Stoma Stories, Episode 1: It Burns

My stoma hurts. More specifically, the skin around my stoma burns. This is not normal. When I spoke to my surgeon’s NP yesterday, she advised me that the burning was likely due to some leakage behind the bag wafer (which surrounds the stoma and adheres to the skin), resulting in acidic stool touching (and burning) the skin. But I had changed the bag the previous day (with the help of my home nurse), and we saw no sign of leakage or skin irritation. Nonetheless, my NP was confident in her diagnosis and suggested that I push the stoma around a bit to examine the skin underneath and directly adjacent to it. Poke around in my small intestine, which is sticking outside of my body through a hole in my stomach? Is this real life?

Not wanting to remove my newly applied bag too soon (frequent bag changes can also cause irritation due to the adhesive and the pulling on the skin during removal), I decided I would wait it out a day or two to see if the pain got better. I lasted about 3 hours. The burning became so intense that any slight movement sent intense pain shooting all over my body. Getting up from the couch was cruel and unusual punishment. I cried for the first time in a long time. So I decided to change my bag and try to figure out what was going on.

I waited until my stoma was quiet (or mostly quiet), gently removed the old bag/wafer (ouch!), and jumped in the shower to let the stoma breathe a bit and to assist with cleaning the area. I shaved the surrounding skin, getting as close to the stoma as I comfortably could. Although it’s necessary to shave the surrounding skin regardless to ensure the bag adheres to the skin properly, I was also holding out hope that some of the pain was due to hair being pulled by the adhesive. Thanks for playing, but nope.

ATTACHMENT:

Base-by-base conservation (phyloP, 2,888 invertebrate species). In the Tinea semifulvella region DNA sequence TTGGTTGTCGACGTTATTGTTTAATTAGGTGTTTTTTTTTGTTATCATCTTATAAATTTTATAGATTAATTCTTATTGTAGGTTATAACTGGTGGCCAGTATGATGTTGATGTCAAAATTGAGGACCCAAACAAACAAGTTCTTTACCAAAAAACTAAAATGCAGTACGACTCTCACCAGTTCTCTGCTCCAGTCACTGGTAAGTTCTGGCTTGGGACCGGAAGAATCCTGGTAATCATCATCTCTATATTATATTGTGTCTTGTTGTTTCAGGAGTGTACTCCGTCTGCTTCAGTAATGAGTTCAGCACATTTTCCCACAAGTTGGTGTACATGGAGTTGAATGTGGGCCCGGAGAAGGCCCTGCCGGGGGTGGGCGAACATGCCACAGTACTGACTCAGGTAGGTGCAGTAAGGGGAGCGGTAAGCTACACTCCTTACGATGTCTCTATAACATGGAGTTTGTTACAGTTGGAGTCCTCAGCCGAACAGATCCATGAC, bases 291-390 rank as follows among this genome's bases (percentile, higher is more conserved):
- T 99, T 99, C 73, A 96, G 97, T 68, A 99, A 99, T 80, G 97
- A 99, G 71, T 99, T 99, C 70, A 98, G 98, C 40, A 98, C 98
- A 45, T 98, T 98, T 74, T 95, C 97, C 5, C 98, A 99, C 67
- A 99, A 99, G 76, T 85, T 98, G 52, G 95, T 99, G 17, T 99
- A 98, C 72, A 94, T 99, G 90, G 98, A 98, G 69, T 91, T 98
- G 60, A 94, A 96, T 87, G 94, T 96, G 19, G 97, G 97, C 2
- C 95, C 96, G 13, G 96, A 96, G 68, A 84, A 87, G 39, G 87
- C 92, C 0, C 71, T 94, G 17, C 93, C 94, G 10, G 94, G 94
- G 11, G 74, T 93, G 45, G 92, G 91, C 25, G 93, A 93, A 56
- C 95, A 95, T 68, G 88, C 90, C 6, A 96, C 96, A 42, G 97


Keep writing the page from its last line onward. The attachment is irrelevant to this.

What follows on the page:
In the process of shaving, I nicked one of scars, causing a bit of bleeding and freaking out.

Per my NP’s advice, I next proceeded to stretch the skin directly adjacent to my stoma and move the stoma around to get a better look. If it wasn’t obvious from the very definition of what it is, the stoma is a weird beast. It’s my intestine. On the outside of my body. With a couple of holes in it—one which feeds to the bag, and one which leads to my J-Pouch (but is not yet fully plumbed). There are no nerves in the intestines, so you can’t feel anything. It’s pretty weird to watch yourself touching or poking a part of your body, but to not feel the touch. The surrounding skin definitely has feeling, and all of this poking around confirmed that my burning pain was emanating from the skin directly adjacent to (and to the right of) my stoma.

Upon closer examination, I confirmed that the very edge (1/16″) of the skin surrounding the stoma appears to be slightly inflamed (it looks like a thin red ring around the stoma). My NP was right. But if this is the source of my pain, it’s amazing—and, quite frankly, bullshit—that so much pain can come from such a tiny area of what appears to be mild inflammation. I feel like my skin is soaked in acid and being slowly pulled off strip-by-strip, and all I have to show for it is a pencil-thin red line? Bullshit.

Having identified the apparent source of the problem, I allowed everything to dry completely, and then liberally applied stoma powder to the affected area. After letting it sit for a bit, we blew off the excess powder and installed a new bag. I am cautiously optimistic that this will solve the problems I’ve been experiencing. If everything’s working right, there should not be pain associated with my ileostomy. Unfortunately, I have no idea how long the stoma powder will take to act (but I have a call in to my NP to find out). It’s been 12 hours, and the pain is as bad as ever.  7½ more weeks…

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This entry was posted in Complications, Ileostomy, J-Pouch, Recovery, Stoma Stories, Surgery, Ulcerative Colitis and tagged , , , , . Bookmark the permalink.

One Response to Stoma Stories, Episode 1: It Burns

  1. John Casy says:

    Hi Ben
    Perhaps you need to see your surgeond in person and let her see whats wrong. Nurses are ok but not as good as a DR. No fun being in pain.
    Good luck and heal fast.
    John

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